(MONTGOMERY, AL.) -- Alabama state lawmakers introduced three new bills that aim to protect IVF treatments amid intense backlash over a state Supreme Court decision that caused several providers to halt IVF treatment last week. The bills would allow providers who have halted care to resume treatments as soon as the bills become law.
The high court issued a ruling that embryos are children earlier this month, raising questions about potential civil and criminal liability over the mishandling of embryos outside the womb, even if unintentional. The decision has prompted outrage from physicians and patients whose care was halted or delayed until providers receive clarity.
Since the decision was issued, three of the state's seven IVF providers have stopped providing the treatment, including University of Alabama at Birmingham Hospital, the biggest hospital system in the state. The hospital also announced that it would suspend the transfer of embryos after it was unable to identify shipping companies that are "able and willing" to transport embryos.
The new bills come as Resolve, a national fertility association, announced that "hundreds" of Alabamians are expected to head to the State House on Wednesday, calling action that would protect IVF treatment, according to a statement from the group.
One of the bills would provide "civil and criminal immunity" to anyone providing goods and services related to in vitro fertilization.
"No action, suit, or criminal prosecution shall be brought or maintained against any individual or entity providing goods or services related to in vitro fertilization except for an act or omission that is both intentional and not arising from or related to IVF services," the bill says.
The legislation has received support from Republican Gov. Kay Ivey.
"As I said last week, in Alabama, we work to foster a culture of life, and that certainly includes IVF. The Alabama Legislature is working diligently to address this so we can ensure we are protecting IVF and life itself. I look forward to following the legislative process and anticipate I will have a bill at my desk to sign as quickly as the Legislature can get it to me, while also ensuring they have enough time to get it done right," Ivey said in a statement to ABC News Tuesday.
Last week, state Democrats introduced another bill that says, "Any fertilized human egg or human embryo that exists outside of a human uterus is not considered an unborn child or human being," according to the bill.
"Any fertilized human egg or human embryo that exists in any form outside of the uterus of a human body shall not, under any circumstances, be considered an unborn child, a minor child, a natural person, or any other term that connotes a human being," the bill states.
The state Supreme Court's ruling came as part of a civil lawsuit filed by couples whose embryos were destroyed when someone walked into an IVF clinic and dropped them. The couples filed a wrongful death suit -- under a state statute called the Wrongful Death of a Minor -- against the clinic, but a lower court threw out the case.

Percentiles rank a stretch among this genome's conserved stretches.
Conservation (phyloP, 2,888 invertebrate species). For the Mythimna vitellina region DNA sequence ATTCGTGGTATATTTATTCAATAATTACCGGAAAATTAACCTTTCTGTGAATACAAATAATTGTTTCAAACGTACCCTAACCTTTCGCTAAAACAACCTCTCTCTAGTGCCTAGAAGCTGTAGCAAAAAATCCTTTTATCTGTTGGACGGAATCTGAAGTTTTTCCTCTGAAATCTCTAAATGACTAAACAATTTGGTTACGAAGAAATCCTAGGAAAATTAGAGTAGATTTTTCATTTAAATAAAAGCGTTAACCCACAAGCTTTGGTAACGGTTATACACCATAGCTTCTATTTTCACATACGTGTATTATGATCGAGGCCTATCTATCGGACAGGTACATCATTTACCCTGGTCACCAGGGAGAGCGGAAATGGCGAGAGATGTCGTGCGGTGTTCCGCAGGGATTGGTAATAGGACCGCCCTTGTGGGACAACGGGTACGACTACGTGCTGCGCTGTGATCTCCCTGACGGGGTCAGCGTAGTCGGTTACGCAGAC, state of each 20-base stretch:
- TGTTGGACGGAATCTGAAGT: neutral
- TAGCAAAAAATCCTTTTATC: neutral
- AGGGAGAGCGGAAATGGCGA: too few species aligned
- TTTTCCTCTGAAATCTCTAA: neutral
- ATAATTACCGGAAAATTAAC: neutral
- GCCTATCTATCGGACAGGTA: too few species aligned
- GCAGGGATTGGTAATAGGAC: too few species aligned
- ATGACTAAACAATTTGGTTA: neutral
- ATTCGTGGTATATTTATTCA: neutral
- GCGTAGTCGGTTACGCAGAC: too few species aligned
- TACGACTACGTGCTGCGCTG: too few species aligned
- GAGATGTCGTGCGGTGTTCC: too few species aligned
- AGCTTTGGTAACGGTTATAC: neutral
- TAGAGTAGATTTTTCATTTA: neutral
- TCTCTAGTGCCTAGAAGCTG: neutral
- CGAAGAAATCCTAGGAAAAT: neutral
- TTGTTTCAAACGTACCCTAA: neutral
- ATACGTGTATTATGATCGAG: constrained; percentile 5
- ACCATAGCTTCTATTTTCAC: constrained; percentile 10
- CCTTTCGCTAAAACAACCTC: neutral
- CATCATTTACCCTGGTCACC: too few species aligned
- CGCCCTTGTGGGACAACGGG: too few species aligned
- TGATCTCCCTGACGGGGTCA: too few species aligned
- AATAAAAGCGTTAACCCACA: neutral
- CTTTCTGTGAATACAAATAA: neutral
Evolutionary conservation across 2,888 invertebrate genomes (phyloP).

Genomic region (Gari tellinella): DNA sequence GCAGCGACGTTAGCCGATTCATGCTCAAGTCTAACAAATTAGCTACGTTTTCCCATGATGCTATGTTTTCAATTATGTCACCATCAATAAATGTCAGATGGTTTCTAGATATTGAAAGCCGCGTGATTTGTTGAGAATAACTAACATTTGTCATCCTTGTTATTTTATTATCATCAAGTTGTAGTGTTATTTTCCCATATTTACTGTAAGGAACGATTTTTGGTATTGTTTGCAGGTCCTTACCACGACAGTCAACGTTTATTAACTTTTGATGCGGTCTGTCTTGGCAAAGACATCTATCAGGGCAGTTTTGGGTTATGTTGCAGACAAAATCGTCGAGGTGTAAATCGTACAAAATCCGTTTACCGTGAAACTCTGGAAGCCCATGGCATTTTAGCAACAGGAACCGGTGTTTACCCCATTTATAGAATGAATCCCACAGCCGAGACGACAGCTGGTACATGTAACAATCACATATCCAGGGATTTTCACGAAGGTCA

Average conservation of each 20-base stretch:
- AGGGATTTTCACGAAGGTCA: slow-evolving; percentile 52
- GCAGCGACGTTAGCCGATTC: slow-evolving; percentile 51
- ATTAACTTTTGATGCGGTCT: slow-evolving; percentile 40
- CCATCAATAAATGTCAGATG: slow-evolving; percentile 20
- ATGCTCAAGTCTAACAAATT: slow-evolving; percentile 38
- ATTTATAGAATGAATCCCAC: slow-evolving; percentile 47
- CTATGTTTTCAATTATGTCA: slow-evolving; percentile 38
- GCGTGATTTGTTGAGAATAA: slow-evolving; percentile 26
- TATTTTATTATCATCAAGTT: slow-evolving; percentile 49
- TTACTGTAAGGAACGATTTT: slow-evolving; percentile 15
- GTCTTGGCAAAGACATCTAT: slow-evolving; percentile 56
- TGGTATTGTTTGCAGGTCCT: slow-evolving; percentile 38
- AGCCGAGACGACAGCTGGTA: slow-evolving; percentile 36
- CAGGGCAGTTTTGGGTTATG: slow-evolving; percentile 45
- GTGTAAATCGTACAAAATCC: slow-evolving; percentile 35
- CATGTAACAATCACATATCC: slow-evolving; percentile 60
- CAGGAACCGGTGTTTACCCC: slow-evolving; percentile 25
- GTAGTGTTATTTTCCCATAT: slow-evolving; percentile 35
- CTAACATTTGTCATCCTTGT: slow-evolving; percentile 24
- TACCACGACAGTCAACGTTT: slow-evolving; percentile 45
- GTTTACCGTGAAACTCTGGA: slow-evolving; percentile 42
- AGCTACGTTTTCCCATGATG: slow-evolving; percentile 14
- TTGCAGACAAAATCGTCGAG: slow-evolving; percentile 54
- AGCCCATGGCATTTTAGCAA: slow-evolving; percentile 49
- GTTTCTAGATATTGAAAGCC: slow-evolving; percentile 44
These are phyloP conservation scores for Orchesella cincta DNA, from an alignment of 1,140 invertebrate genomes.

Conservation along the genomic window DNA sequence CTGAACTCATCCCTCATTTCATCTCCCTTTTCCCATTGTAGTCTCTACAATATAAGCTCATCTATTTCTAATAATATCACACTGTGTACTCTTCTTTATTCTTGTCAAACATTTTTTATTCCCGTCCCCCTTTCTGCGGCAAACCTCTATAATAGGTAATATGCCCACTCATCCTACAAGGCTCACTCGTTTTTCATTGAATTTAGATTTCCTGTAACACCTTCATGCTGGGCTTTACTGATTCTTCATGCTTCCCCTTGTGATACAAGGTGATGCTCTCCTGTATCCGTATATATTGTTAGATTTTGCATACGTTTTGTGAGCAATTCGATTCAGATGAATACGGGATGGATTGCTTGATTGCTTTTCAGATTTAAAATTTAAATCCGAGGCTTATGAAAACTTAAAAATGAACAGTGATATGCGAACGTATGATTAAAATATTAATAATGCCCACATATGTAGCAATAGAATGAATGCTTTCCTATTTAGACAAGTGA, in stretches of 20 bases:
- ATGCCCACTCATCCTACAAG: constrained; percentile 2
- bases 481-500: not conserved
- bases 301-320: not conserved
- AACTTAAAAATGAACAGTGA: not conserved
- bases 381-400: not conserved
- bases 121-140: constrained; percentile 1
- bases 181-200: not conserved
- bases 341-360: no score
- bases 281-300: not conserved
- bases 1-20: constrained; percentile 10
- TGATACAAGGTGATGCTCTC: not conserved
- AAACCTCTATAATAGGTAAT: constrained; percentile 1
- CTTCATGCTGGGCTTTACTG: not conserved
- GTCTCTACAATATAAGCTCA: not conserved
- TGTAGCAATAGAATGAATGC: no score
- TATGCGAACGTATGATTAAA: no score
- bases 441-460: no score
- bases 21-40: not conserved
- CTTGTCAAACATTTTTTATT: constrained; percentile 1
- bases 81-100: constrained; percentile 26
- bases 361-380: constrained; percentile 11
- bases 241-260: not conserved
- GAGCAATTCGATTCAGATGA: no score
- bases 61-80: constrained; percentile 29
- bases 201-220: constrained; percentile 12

The state Supreme Court then reversed that decision earlier this month.
Could legislation allow IVF treatment to resume?
The Democrat's proposed bill, HB225, aims to turn back the clock to before the Alabama Supreme Court issued its decision, Joanne Rosen, an attorney and professor at Johns Hopkins University who focuses on reproductive health laws, told ABC News.
With clinics signaling their eagerness to resume care for their patients, Rosen says it is likely providers could resume IVF treatments if either of the proposed bills are passed into law. However, Rosen foresees a potential complication in enacting legislation to protect IVF due to how the state Supreme Court interpreted and expanded the reach of Alabama's Wrongful Death of a Minor statute.
The court's decision had drawn on a 2018 state constitution amendment called the Sanctity of Unborn Life Amendment. The constitutional amendment added "a provision that says it's the state policy to recognize and support the sanctity of unborn life and the rights of unborn children," according to Rosen.
"Nothing in that constitutional amendment specifically says that the sanctity of life and the rights of unborn children extends to in vitro embryos, but the Alabama Supreme Court interpreted that constitutional amendment as protecting the sanctity of unborn life, whether it is in utero or whether it is in vitro," Rosen said.
"I think that it is a very far-fetched argument because the Constitution itself does not define what was meant by the 'sanctity of unborn life' for the rights of unborn children, and that would be really an unprecedented interpretation of that sanctity of life amendment," Rosen said.
In relying on the state constitution in its decision, the court could potentially throw out new laws that are not in line with that interpretation, making it difficult for lawmakers to pass a new bill that would protect IVF. Any new legislation to protect IVF could likely end up before the courts again, since new laws don't put an end to potential lawsuits, Rosen said.
"If that interpretation of the Alabama constitution is correct, then it would supersede any Alabama statute that attempts to say we are not providing this protection to in vitro embryos," Rosen said.
"If it were to be that meaning, then state-level legislation wouldn't be able to override it, because the Constitution is the supreme law that is used -- laws have to comply with the Constitution," Rosen said.
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